Pursuit for change must not result in another autocracy 

Source: Pursuit for change must not result in another autocracy – NewsDay Zimbabwe

WHEN the national lockdown to address the coronavirus (COVID-19) is supposed to bring some political respite and solidarity as we reflect on the impact of the global pandemic, there is a lot of political noise.

Develop Me by Tapiwa Gomo

There is a new hysteria in town whose toxicity has thrown the political extremes and some of the academics of repute into a state of stupor. Objectivity has been thrown out of the window.

The issue at hand, which has become topical and an emotive one, is an internal matter between di erent facets of the Movement of Democratic Change (MDC). The desire for change — for a better Zimbabwe has turned an internal dispute within a private political organisation called the MDC into a national issue.

Views, opinions and analyses on this matter have tended to be tainted by emotions than objectivity. It is often when this happens that a nation sets itself for a bad transition from one autocracy to another. We must pursue change with our eyes and minds open.

While this is an internal issue, let’s attempt to break it down and draw parallels with the current ruling political establishment. At dispute is that Nelson Chamisa is alleged to have grabbed the leadership of his MDC party soon after the death of Morgan Tsvangirai, circumventing his party’s constitution.

Both the High Court and the Supreme Court have concurred and upheld these allegations, throwing the party into a major quandary and the MDC supporters into political palpitations.

Even some academics, who are supposed to remain neutral on the balcony to offer objectivity and sobriety to the drunken political crowds, have climbed down to the dance floor. What could be their interest on an internal party matter?

There are several disturbing factors in these developments, which together create a scenario that casts a dark cloud into the immediate future of our national politics and by extension national development. Before unpacking these, let’s look at the parallels.

The rise of Chamisa to the MDC presidency has a striking resemblance to Emmerson Mnangagwa’s ascendency to power in Zanu PF and government. They are both accused of flouting party constitutions to grab power before or after the death of the incumbents — depending on who you are looking at.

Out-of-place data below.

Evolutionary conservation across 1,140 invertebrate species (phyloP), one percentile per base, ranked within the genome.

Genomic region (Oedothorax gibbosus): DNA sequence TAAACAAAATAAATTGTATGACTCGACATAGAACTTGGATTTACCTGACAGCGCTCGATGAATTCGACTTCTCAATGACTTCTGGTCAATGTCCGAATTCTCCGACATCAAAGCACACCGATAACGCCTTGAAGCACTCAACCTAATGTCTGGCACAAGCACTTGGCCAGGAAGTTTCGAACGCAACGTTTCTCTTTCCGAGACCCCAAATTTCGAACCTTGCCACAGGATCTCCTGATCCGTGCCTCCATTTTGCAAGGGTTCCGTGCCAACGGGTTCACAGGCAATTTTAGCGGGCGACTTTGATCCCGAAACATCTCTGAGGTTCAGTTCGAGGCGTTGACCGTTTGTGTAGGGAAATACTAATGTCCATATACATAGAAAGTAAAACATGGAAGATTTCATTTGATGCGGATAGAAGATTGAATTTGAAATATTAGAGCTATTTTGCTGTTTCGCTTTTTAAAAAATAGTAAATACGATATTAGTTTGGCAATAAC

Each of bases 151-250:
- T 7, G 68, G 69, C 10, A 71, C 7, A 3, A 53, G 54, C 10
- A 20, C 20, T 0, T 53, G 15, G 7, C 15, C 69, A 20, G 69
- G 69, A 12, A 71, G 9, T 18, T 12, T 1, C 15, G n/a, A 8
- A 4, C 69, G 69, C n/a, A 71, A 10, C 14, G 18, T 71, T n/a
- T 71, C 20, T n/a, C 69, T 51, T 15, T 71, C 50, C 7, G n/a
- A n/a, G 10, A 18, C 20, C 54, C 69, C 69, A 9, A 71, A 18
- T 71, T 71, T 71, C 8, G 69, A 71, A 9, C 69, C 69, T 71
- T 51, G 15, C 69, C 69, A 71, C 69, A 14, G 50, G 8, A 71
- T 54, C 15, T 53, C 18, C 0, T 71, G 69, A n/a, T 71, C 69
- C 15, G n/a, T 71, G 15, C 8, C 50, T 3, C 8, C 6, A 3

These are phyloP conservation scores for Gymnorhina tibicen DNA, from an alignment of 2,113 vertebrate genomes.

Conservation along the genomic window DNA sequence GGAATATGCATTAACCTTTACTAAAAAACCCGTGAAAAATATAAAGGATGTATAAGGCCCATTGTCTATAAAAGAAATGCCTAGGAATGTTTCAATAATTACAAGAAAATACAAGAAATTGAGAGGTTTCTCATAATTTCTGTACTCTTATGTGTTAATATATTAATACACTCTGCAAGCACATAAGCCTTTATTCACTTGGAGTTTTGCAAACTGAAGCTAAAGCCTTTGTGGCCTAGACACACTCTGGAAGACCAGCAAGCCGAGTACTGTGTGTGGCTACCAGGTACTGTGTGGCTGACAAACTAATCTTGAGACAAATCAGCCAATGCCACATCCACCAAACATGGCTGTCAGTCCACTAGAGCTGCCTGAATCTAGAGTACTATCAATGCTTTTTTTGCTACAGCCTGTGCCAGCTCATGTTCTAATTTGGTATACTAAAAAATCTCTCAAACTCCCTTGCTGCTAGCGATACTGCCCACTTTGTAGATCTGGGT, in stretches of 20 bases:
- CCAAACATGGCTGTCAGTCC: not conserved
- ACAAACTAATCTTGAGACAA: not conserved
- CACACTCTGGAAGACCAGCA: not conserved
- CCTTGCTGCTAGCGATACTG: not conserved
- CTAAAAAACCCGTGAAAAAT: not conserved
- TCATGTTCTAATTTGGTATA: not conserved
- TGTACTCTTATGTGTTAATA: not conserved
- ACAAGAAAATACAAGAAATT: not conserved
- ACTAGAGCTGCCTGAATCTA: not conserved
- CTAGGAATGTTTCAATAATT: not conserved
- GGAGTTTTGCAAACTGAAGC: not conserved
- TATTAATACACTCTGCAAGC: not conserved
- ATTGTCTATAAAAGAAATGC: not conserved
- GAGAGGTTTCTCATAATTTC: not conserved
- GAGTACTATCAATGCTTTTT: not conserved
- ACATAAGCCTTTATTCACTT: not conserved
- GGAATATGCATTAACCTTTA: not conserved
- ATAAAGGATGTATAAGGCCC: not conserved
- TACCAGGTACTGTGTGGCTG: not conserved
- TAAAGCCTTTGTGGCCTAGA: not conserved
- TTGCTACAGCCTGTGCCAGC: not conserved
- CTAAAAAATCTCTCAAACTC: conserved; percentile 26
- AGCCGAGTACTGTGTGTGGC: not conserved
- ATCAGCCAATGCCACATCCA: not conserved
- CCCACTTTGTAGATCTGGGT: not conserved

On these accounts and others, they both carry huge legitimacy, credibility and moral questions whose effect is locking the country and prospects for democracy into a stalemate contrived by nothing but their egos and autocratic tendencies. Chamisa and Mnangagwa’s road to power bear some disturbing similarities whose differences lie in that the former is backed by a loud bandwagon of cheers who have been kept at bay by the guns in the latter’s corner. It is
a battle of autocrats.

Why are these events disturbing, especially as they relate to Chamisa? Considering his young age, his charisma and his political popularity, one wonders why he has perpetually evaded his party political electoral processes since the demise of Tsvangirai. Given Thokozani Khupe’s alleged misconduct and absence from duty weeks before Tsvangirai’s demise, Chamisa could have easily won in an extra-ordinary congress and sealed his clean fate as the legitimate leader of his party. That was and still is the right thing to do.

But he chose the resort to the old Zanu PF ways and to ride to political fame on a borrowed horse, exposing himself to court cases and political machinations.

He has a chance to redeem himself by adhering to the recent Supreme Court judgment and submit himself to the forthcoming congress. But again, arrogance prevails in his party as it seems he is being swayed otherwise, considering the rhetoric emerging from his band of activists. Disrespect for constitutionalism is one of the reasons Zimbabwe is where it is today and the pursuit for political change must not lead to another episode of political
arrogance, especially when there is a chance to correct the situation or dispose of autocratic tendencies.

Another disturbing factor is in the blind, naivety and parochial following by Chamisa’s cheer leaders. They
are or have already created a character of an infallible Chamisa. There is a dfference between Chamisa being the right leader for the preferred future and infallibility. The latter defers democracy and breeds autocracy. It is for the same reason he and his team have perpetually absolved themselves from taking responsibility for their party’s current potential disintegration and their loss of elections last year.

The same way Zanu PF has been accusing everything for its failure to run the country, Chamisa and his team have been deflecting blame for his party’s court and election losses on Zanu PF — somehow suggesting or admitting that the latter has a game over them. Zanu PF thrives on the crevices in its opponent. Leaving the Khupe issue unsolved was just allowing Zanu PF to feast on it.

It is a game of politics; that is why it is dirty.

With the Supreme Court judgment in hand, the MDC has never been this opposed. The situation is worsened by the behaviour of some of the MDC leaders who have not outgrown student activism.